Groovin’ in the Grand Canyon – How to do your business on a river trip.

Groovin’ in the Grand Canyon – How to do your business on a river trip.

Why the Groover? In the early years of multi-day whitewater rafting trips, guides would dig a hole when they got to camp for everyone to use as the latrine. When guides started digging into other latrines from previous groups, they quickly realized something else had to be done. Rules were changed on most rivers around the country and all trips were required to carry out their human waste. 

The first version of river toilets used 20mil ammo cans, which could be tightly sealed to prevent leakage. Participants would sit on top of the ammo can, leaving two long grooves on the back of their legs when they stood up. Thus, the Groover was born.

Best Practices and the Rules: Over the years, many studies have been conducted on best practices for protecting the environment while managing human waste in the wilderness. Desert waste is dealt with much differently than rainforest waste. For example, all of our urine on a desert river trip needs to go into the main river channel. This can be done by direct deposit or dumped from the designated Pee Bucket. 

Extensive studies on the impact of urine and our sense of smell have proven that urine left on the beach is detrimental to the environment, smells terrible when baked in the sun, and will eventually ruin a beautiful campsite. 

At Camp: In camp, a toilet set up will be provided.  There will be an ammo can with a modern toilet seat to avoid the grooves for solid waste and a pee bucket next to it for urine.  For extra fun, we have to separate our output.  If urine is combined with feces in a box in high heat, it can cause some horrific incidents.  For some fun and gross reading about old-school tragic Groover incidents, check out, Up Shit Creek: A Collection of Horrifyingly True Wilderness Toilet Misadventures by Joe Lindsay.  Gratefully, those are stories of days past, and our updated systems create less havoc.

The privy will have a key, so you will have reasonable privacy when doing your business. Bringing the key back to the handwash station is vital so others know the toilet is available.  As we don’t have a resupply source, excessive use of toilet paper is not advised.  Running out of TP is never a good thing.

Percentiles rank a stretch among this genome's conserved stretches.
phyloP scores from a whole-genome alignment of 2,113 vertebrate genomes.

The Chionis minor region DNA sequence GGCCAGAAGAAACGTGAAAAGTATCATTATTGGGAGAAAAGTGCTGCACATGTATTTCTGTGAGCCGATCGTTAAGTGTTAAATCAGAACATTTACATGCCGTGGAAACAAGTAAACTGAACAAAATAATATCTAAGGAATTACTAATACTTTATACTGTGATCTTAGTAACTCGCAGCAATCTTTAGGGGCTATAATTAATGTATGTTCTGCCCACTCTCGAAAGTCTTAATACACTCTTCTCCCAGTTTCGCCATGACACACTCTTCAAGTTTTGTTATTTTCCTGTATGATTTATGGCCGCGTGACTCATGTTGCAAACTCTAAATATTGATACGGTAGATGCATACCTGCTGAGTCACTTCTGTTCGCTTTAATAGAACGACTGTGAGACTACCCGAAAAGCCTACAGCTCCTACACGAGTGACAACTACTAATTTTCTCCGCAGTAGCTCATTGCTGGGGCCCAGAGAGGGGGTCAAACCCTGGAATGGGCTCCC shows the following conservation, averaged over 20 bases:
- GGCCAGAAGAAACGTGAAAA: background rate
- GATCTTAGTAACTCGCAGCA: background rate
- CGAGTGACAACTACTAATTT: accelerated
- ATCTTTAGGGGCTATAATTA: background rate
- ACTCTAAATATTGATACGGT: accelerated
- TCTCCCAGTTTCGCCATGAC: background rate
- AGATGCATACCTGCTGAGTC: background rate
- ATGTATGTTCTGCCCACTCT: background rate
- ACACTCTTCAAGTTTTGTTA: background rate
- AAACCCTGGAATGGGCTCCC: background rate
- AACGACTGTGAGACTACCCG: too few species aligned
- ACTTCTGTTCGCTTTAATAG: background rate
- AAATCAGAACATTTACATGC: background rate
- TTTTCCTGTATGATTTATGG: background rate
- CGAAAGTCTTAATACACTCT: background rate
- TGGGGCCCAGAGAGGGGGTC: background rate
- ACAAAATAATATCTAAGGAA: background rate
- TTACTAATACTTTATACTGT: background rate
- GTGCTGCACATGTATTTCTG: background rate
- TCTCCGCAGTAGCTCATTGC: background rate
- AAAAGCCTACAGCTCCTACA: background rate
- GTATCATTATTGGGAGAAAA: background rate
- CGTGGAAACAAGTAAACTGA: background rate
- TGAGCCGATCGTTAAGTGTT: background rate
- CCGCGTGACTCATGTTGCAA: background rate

Know where the toilet is before you go to bed so you aren’t wandering around in the dark looking for it.  Always bring a headlamp and wear shoes.

Community etiquette when sharing an outdoor toilet:

  • If the TP roll is getting low, ask a guide for more.  Don’t set the next user up for failure.
  • Don’t read a magazine or book at the toilet. Besides the icky cross-contamination, there is likely a line of people with pressing business awaiting their opportunity to use the Groover.
  • Remember to return the key so others know they can use the restroom.
  • Always wash your hands afterward. A handwash system will be available at the camp toilet’s entrance.

On a Hike, On the River, and at Lunch: Sometimes, our digestive timing does not align with a river camp schedule.  If this happens when hiking, the guides carry empty Wag Bags for solid waste.  All solid waste and toilet paper must be carried out.

If we have to pee while hiking away from the main corridor, we are asked to go “high and far,” at least 100 feet from the trail or water sources.  This helps to avoid the accumulation of urine and the related strong smell. Whenever we are on or near the river, we are expected to urinate directly in the river and at least 100 feet away from any side streams.

We also carry the “Day Tripper,” a small portable toilet for use at lunch or hiking stops.  This allows you to find your own private and scenic spot to take care of business.

In the End: For many folks, this is a concerning aspect of their upcoming river trip.  Do not worry; people have been relieving themselves in the wilderness long before toilets were invented. Simple systems make your outdoor toileting adventure easy to manage. 

And yes, everyone poops in the box. 

Heather Snow

Grand Canyon River Guide